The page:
Aerotech positioning stage has nanometre precision
ABL9000 stage and A3200 motion controller
The University of Southampton's ORC (Optoelectronics Research Centre) is using Aerotech's ABL9000 series stage and A3200 motion controller in research projects involving direct laser writing.
One of the many varied projects at the ORC involves direct UV laser writing of integrated optical circuits on specialised glass substrates and on its own 'flat' optical cable.
With application potential from telecom network components through to lab-on-a-chip (LOC) biological and chemical sensors, the photonic circuits are produced with the help of nanometre-level precision positioning systems and motion controls from Aerotech.
The types of optical components that are typically written into the substrates include curved or straight waveguides and splitters that channel light around the circuit; as well as Bragg gratings that can be used to measure the refractive index of fluids or other materials.
These refractive index sensors are now built into complete optical microchip solutions for bio/chemical sensing by the ORC spin out company Stratophase.
The basis principle involves passing a sample material over a sensing window and the wavelength of the light reflected from the Bragg grating confirms that its refractive index is within a certain band.
With a typical sensitivity of one part in a million, these devices are proving to be suitable for a wide range of commercial bio/chemical detection applications from sugar concentrations in foods, to toxin, virus and bacteria discovery for pharmaceuticals, plus petrochemical quality control processing.
When a similar UV writing process is directly applied to the special flat optical cable, which is manufactured at the ORC, the potential for these types of sensors may be produced without the need to connect high loss pigtail connections between optical fibre and optical material substrates.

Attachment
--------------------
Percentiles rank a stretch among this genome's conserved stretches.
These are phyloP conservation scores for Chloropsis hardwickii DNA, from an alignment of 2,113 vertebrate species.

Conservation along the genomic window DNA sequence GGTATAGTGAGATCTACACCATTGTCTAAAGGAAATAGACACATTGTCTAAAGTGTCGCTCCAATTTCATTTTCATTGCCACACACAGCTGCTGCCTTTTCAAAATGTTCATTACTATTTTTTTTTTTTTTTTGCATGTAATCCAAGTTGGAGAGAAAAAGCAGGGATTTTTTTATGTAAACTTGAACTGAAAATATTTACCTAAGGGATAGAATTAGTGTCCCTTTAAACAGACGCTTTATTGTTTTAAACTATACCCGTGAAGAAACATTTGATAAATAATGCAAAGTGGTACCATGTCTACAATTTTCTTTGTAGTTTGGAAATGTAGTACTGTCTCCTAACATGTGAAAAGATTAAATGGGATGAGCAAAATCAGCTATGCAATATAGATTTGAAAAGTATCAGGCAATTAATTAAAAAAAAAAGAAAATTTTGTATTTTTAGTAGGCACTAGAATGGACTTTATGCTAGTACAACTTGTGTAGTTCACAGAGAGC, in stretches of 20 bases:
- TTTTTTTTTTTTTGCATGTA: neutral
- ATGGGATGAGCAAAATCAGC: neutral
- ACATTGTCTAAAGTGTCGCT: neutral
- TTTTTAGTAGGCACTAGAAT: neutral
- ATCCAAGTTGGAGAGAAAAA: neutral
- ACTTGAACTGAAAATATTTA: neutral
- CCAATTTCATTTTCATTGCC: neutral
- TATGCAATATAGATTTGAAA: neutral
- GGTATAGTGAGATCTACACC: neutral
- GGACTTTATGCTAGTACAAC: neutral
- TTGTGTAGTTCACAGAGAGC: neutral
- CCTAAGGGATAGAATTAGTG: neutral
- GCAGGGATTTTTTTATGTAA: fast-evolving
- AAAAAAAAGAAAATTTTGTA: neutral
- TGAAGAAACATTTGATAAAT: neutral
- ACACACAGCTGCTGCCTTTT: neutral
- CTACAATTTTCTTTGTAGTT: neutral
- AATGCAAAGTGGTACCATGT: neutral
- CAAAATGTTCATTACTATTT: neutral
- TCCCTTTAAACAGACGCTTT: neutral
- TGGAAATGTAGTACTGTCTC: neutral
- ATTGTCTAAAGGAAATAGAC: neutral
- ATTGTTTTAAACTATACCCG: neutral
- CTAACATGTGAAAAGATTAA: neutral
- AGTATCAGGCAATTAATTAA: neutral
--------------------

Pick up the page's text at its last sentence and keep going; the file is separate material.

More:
They can be applied for multiple sensor solutions over extremely long distances for applications that could include biological and chemical monitoring in supply pipes and rivers.
The work in this area is at an early stage but the potential outcome using such techniques may also lead to the most efficient way of producing complete active switching circuits for optical computing.
As opposed to more traditional photolithography mask processing methods for these types of devices, the direct write approach benefits from single-step integration and is consequently much faster and very adaptable for rapid prototyping/short production runs at reasonable costs.
The basics of the direct writing process involves modifying the core layer material by manipulating the substrate under the focussed UV laser, so the precision and dynamic performance of the positioning system is fundamental and an intrinsic 'enabling technology' for the success of the process.